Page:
Historic Review

If you’re in a historic district, the Landmark Preservation staff conducts a review to ensure any updates are keeping in character with the district. The reviews include materials, building height, setbacks, and some design elements. Several districts also have their own additional requirements, called design overlays. It’s imperative to know if you’re in a historic district or along a parkway so we can make planning and execution much easier!

Plan Review

After the zoning review (and forestry and historic, if applicable) the Plan Review Department sends back a set of comments on all of the drawings. Each reviewer is trying to work as quickly as possible, so sometimes we receive comments about items that are actually there and were just overlooked. Sometimes a reviewer is particularly interested in grading or siding or something else and they are seeking more detail. 

No matter who the reviewer is, I warn my clients upfront: Even with all of our preparation, we almost never get an approval the first time around.

Exterior, BeforeExterior, After

Why Does It Take So Long to Get a Construction Permit?

Denver’s requirements are among the most stringent and complicated of any in the Denver Metro area. Staffing and how busy the planning department is when you submit also play a role. To minimize the time it takes, it’s key to have your team together before filing your permits. 

The documents filed for permitting will come from multiple people working on your project: me as your architect, and also people like the contractor, structural engineer, energy consultant, civil engineer, or surveyor, among others who may be involved. 

Because the plan review step looks at all the documents together, any of those players who receive comments pertaining to their documents need to respond to each comment in writing. Any required changes also need to be made at this step and then updated drawings or documents are sent back for a second review.

This second review takes less time as it typically goes back only to the reviewers who had comments. Usually permits are approved after this step. Depending on how complicated your project is, you should expect a minimum of eight weeks and might end up waiting a few months  before permits are approved and construction can begin. You can see the current estimated review times on Denver’s website.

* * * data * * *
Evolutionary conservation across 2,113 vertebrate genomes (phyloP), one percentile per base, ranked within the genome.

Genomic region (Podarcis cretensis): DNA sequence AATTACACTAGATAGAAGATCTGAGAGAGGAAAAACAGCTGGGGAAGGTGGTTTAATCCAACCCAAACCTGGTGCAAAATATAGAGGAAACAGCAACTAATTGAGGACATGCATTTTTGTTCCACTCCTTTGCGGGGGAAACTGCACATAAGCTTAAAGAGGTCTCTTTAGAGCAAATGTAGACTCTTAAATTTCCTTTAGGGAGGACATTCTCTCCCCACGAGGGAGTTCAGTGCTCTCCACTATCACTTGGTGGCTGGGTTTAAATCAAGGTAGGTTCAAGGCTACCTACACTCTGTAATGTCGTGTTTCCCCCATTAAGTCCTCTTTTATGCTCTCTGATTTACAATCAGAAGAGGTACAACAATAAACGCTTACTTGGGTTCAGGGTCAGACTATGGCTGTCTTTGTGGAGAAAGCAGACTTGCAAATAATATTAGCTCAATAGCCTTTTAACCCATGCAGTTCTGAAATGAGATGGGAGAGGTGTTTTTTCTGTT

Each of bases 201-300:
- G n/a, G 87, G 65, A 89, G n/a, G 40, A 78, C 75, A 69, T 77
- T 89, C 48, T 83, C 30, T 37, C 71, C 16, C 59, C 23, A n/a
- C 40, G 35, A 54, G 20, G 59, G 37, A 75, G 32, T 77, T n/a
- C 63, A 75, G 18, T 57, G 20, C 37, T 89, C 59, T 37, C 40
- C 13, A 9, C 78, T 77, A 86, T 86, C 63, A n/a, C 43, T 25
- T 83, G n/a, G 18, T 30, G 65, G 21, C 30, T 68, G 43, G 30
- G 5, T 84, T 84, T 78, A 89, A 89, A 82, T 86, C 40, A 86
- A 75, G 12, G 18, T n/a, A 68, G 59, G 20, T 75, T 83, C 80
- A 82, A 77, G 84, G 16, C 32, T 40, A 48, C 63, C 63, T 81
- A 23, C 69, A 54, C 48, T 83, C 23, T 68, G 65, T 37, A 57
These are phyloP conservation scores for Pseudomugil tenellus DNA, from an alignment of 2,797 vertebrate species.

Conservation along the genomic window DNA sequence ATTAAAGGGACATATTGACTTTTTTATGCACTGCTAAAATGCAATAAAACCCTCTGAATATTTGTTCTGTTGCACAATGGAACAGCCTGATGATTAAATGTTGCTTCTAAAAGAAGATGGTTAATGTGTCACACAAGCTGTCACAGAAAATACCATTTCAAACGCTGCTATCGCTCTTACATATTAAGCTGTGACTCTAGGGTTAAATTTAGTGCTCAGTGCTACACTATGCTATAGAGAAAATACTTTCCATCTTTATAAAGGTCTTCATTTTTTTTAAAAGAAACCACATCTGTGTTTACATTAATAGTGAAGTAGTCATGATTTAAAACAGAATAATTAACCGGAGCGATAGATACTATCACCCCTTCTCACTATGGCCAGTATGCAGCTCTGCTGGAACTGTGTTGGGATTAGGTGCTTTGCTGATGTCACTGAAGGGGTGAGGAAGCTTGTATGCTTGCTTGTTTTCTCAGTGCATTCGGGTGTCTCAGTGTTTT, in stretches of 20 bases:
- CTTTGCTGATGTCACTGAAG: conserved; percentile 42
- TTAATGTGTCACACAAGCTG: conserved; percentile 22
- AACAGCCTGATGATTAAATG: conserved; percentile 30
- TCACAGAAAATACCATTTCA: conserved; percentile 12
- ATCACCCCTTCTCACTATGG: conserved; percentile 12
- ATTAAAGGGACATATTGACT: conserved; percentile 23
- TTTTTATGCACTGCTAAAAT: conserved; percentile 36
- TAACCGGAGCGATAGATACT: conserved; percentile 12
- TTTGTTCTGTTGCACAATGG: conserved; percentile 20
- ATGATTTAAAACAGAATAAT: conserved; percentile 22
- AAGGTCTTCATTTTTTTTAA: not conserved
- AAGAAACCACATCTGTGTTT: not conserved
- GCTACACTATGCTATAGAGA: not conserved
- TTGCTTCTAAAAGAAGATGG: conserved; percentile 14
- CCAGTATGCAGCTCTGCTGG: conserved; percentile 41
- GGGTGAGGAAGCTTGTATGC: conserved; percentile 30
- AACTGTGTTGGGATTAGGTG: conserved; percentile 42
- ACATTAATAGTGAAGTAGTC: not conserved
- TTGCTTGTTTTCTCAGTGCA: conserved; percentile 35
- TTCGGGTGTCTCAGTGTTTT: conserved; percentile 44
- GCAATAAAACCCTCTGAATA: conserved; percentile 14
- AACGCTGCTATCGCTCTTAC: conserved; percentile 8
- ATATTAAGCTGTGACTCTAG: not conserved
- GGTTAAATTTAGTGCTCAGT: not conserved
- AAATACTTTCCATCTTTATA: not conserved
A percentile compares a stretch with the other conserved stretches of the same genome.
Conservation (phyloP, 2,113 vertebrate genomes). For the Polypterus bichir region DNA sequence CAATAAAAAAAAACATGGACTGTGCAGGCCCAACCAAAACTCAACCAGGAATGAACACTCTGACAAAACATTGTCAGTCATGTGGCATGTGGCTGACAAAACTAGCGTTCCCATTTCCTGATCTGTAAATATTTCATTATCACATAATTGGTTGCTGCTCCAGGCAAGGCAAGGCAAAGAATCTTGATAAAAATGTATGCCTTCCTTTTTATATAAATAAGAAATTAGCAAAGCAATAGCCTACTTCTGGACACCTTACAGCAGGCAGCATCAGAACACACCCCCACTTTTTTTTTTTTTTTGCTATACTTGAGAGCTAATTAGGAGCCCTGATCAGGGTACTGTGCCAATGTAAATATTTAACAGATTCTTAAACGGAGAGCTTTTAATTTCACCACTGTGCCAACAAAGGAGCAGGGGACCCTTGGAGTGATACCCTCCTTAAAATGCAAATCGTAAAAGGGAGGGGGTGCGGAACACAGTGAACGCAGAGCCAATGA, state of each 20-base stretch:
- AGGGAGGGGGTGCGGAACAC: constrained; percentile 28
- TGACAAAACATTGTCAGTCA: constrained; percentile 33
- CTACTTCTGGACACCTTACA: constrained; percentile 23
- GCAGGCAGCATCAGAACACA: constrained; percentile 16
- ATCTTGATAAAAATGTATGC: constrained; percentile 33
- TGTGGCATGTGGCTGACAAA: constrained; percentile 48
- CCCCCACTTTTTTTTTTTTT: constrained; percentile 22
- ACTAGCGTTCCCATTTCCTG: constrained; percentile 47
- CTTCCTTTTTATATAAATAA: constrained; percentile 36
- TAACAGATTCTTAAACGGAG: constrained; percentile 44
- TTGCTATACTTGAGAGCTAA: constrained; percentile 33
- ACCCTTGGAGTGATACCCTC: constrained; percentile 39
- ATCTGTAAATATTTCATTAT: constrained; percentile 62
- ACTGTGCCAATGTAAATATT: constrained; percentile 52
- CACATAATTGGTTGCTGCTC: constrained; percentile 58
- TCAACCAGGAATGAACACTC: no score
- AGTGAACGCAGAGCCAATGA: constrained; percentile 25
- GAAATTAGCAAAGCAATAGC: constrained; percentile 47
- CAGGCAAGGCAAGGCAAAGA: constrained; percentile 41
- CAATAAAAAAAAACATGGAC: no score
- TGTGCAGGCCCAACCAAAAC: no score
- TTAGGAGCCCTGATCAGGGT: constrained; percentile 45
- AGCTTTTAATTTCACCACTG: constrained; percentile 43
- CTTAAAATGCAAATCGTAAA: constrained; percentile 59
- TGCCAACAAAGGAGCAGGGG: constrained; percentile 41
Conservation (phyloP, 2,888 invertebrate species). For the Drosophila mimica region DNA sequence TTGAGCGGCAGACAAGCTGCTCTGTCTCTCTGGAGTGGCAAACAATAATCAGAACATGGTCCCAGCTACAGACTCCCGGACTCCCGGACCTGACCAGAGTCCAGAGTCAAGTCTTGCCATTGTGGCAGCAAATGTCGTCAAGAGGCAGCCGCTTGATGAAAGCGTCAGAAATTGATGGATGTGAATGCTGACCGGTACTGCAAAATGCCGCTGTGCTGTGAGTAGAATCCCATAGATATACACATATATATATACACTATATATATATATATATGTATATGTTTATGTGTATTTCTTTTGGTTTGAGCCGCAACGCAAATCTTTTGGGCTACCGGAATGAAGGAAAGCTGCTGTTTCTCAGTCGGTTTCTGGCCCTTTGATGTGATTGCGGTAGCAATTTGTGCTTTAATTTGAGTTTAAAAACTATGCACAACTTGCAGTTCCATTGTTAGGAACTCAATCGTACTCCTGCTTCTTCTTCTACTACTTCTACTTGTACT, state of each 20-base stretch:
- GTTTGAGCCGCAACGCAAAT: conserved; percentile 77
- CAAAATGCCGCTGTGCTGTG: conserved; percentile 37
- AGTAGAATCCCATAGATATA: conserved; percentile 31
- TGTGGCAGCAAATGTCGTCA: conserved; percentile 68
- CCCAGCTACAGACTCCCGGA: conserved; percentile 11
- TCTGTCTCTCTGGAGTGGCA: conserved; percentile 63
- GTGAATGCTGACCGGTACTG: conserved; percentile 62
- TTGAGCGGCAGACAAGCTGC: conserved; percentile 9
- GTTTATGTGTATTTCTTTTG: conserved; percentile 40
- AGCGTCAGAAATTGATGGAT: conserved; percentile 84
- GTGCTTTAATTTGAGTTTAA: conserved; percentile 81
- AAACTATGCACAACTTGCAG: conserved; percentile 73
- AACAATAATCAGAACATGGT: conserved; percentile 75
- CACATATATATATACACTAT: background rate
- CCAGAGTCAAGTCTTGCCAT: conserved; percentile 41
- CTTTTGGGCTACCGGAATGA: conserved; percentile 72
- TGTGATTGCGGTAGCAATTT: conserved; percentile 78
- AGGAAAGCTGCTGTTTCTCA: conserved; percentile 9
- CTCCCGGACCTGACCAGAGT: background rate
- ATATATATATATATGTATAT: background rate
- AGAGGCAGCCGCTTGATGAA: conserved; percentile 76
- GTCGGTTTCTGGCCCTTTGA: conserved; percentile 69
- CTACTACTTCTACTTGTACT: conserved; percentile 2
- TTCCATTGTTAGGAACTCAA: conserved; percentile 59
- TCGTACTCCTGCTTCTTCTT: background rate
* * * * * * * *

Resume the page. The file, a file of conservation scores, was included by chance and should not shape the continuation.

What if You’re Not Remodeling in Denver?

Denver’s documentation requirements are more intensive than some other nearby areas because of the density of Denver’s urban neighborhoods, and the city’s proactive adoption of the latest energy codes.

Castlewood Ranch
This 1980s home in Douglas County traded an awkward exterior for an elegant modern farmhouse aesthetic

Aurora’s requirements are similar to Denver, while Boulder has its own set of guidelines especially in historic districts or areas where wildfires are a risk. Cities in Arapahoe, Douglas, and Jefferson counties have a bit less paperwork because the houses don’t tend to be as densely spaced and close to their property lines. Though it may take less time to get construction permits in other areas, don’t assume you’ll be able to start construction as soon as the drawings are done.

The Bottom Line.

Make sure your architect does a thorough zoning and building code analysis at the beginning of the project to know what is required both in terms of documentation and what permitting jurisdiction will allow. You don’t want to have a design you can’t build.

Going through all this seems like a burdensome and complicated process that can be frustrating and confusing but it’s important to remember why we have these codes: With stricter review you end up with a better project in the end. Energy efficiency costs less over time and keeps you comfortable in both winter and summer. Good design is timeless with construction that’s durable and will hold up to the elements.

No matter where you live or the age of your home, I’m comfortable with Denver’s 1890s Victorians, 1900s Foursquares, and 1920s bungalows, and often work in area suburbs where many mid-20th century houses especially need modifications and updates. Let’s talk about how we can transform your house to the home of your dreams.